Nearly every actor onscreen in “The Wolf of Wall Street” gets to have debauched, hedonistic fun — except for Kyle Chandler. As FBI Agent Patrick Denham, he’s the guy who spends the film trying to bust superbroker Jordan Belfort (Leonardo DiCaprio).

Not that the role was boring. Chandler says what excited him was getting to know more about government officials, specifically by talking to the real-life agent who took down Belfort. He told Chandler about the strange relationship between the agent and his mark.

“He told me what it’s like to spend so much time with someone. You’re interviewing him. You’re putting a wire on him. You’re eating lunch together. You’re spending time with someone you’re going to put away,” Chandler explains. “He told me it was important to know he has no animosity towards the people he arrests. It’s his job.”

Chandler also gets a few key scenes with DiCaprio, most notably a scene where Denham visits Belfort on his yacht in Downtown Manhattan for a faux-friendly chat that gradually turns into threats through big smiles.

“That was the first scene I shot in the movie,” Chandler reveals. He says he prefers not to do a lot of rehearsal before shooting. “I like going in cold then finding the material as you play it out,” he says. That happened here. He says he spent a chunk of the scene staring at a piece of paper DiCaprio had placed on a table. When DiCaprio, in character, chided him, asking if he was actually going to look at him, Chandler found himself exploding on him. “That really pissed me off. I said, ‘Yeah, give me a chance!’ It was cool because it was part of the confrontation. But at the same time it was fun.”

The other main attraction, of course, is working for director Martin Scorsese. You obviously don’t hesitate when Scorsese asks you to audition for his latest project. But being in a Scorsese film so filled with montages means you’re not always prepared for how he’ll use you. Chandler recalls getting excited when, seeing the film in a private screening in Texas for only him and his wife, there came a shot where he walks into the offices of Belfort’s firm, dozens of agents behind him, finally ready to bust.

“When I was watching it and that song comes up and I come walking through that door, I wanted to go find Martin Scorsese and kiss him right on the mouth. Man, what a shot that is,” he gushes. “If I could get that on a loop and play it as I’m brushing my teeth, I’m set.”

This is far from the first time Chandler has played an authority figure, from his long stint as the football coach on “Friday Night Lights” to a single father cop in “Super 8” to suits in “Argo,” “Zero Dark Thirty” and now this. How did he come to play these roles?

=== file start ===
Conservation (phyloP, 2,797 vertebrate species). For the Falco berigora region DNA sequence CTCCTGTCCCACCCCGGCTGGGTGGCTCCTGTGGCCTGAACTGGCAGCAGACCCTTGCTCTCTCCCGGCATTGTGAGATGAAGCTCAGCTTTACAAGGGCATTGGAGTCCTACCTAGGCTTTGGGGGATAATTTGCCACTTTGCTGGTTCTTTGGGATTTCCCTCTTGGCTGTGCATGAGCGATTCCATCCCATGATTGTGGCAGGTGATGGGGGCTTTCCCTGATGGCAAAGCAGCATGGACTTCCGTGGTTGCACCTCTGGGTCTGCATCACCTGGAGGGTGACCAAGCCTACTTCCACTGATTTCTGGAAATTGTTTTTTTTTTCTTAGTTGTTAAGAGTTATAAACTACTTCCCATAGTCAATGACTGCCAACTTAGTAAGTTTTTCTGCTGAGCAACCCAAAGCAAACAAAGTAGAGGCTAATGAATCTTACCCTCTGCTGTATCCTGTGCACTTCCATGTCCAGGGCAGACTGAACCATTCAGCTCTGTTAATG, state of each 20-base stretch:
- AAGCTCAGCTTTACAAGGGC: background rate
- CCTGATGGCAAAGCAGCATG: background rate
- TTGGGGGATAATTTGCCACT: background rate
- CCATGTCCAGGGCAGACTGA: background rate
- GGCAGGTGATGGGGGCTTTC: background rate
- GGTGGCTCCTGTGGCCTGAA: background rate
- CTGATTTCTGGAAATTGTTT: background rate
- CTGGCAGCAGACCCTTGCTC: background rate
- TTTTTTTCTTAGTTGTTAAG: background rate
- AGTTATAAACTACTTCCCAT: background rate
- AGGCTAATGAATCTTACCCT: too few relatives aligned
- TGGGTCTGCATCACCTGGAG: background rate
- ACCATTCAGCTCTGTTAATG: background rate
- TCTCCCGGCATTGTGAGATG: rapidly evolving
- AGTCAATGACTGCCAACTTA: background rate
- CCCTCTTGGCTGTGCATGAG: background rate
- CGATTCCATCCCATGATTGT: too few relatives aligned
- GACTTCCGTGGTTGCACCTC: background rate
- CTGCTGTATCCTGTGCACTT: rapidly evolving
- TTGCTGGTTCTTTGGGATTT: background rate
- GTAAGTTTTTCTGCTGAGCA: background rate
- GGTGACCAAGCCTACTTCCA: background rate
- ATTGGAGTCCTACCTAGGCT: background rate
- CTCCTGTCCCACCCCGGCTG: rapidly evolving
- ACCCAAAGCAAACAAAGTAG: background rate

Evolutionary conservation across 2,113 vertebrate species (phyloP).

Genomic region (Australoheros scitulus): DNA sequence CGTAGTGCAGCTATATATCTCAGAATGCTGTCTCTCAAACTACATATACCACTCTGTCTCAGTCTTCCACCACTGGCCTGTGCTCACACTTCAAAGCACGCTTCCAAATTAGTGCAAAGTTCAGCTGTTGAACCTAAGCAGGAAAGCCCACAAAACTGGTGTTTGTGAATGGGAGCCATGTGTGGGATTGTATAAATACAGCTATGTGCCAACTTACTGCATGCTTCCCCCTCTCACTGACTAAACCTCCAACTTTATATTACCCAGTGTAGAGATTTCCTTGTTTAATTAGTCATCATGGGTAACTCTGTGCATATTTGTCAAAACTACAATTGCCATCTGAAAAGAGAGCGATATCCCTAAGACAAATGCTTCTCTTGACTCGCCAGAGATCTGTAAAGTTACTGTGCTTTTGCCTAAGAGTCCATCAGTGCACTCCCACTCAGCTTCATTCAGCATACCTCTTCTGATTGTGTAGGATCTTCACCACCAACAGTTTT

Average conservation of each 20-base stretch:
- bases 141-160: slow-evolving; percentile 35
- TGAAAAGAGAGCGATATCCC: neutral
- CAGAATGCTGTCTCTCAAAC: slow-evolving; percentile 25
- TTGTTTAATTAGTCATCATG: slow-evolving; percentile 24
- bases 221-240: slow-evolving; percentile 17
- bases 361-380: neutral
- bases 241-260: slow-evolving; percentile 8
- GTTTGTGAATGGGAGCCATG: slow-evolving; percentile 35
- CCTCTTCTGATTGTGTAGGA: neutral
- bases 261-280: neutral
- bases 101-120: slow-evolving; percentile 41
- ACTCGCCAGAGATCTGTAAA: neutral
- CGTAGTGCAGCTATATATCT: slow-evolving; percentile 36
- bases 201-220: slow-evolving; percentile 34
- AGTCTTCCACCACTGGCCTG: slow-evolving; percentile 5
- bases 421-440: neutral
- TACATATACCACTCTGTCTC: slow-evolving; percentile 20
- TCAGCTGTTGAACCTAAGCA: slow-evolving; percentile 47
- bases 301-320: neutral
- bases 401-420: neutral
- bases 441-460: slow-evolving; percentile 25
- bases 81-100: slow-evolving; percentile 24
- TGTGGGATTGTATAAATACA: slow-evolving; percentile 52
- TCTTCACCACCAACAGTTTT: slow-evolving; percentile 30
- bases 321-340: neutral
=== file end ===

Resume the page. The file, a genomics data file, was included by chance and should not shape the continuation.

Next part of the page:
“Man, I haven’t figured that out. That people want to hire me as a source of authority just boggles my mind,” he replies. He says this will probably be the last suit he plays for awhile, and not only for fear of being pigeonholed. “I remember when I was in college my buddy and I wanted to be actors because we didn’t want to ever have to wear a suit and tie. That’s all I do now. What an idiot I am.”

From bad to best: 2013 at the theater

Movies both delighted, disappointed this year

Dec. 31, 2013 @ 05:00 AM

Still, certainly all is not lost for original storytelling, not as long as Alexander Payne, Spike Jonze, Alfonso Cuarón and Woody Allen are around.

As with every year, the year in film was full of good and bad. But whether one “likes” a movie is largely defined by expectations. It's why movies that seemingly came out of nowhere like “Fruitvale Station” and “The Spectacular Now” are regarded with heightened fondness in retrospect, while middling movies like “Star Trek: Into Darkness,” “World War Z,” and “Elysium” seem even more woeful in the critical rearview mirror.

With that in mind, here's my compilation of the best, worst, pleasantly surprising and disappointing for 2013.

Top 10 Films

Best Film of 2013: “12 Years a Slave”— It's everything that Quentin Tarantino claimed “Django Unchained” to be. But, it's far more than shock cinema. Director Steve McQueen’s adaptation of Solomon Northup’s eponymous 1853 autobiography is at once both straightforward and layered, unsightly and gorgeous, disheartening and uplifting. It's an extraordinary illumination of America's “peculiar institution.”
2. “The Wolf of Wall Street”— Director Martin Scorsese does Scorsese 2.0

3. “American Hustle”— Director David O. Russell does Scorsese 1.0

4. “All is Lost”— Robert Redford’s sailboat is damaged by a floating shipping container full of sneakers. No, this isn’t a documentary.

5. “Only God Forgives”— Nicolas Winding Refn apes Kubrick, including the old ultra-violence, plus Kristin Scott Thomas as a lewd potty mouth? Sign me up.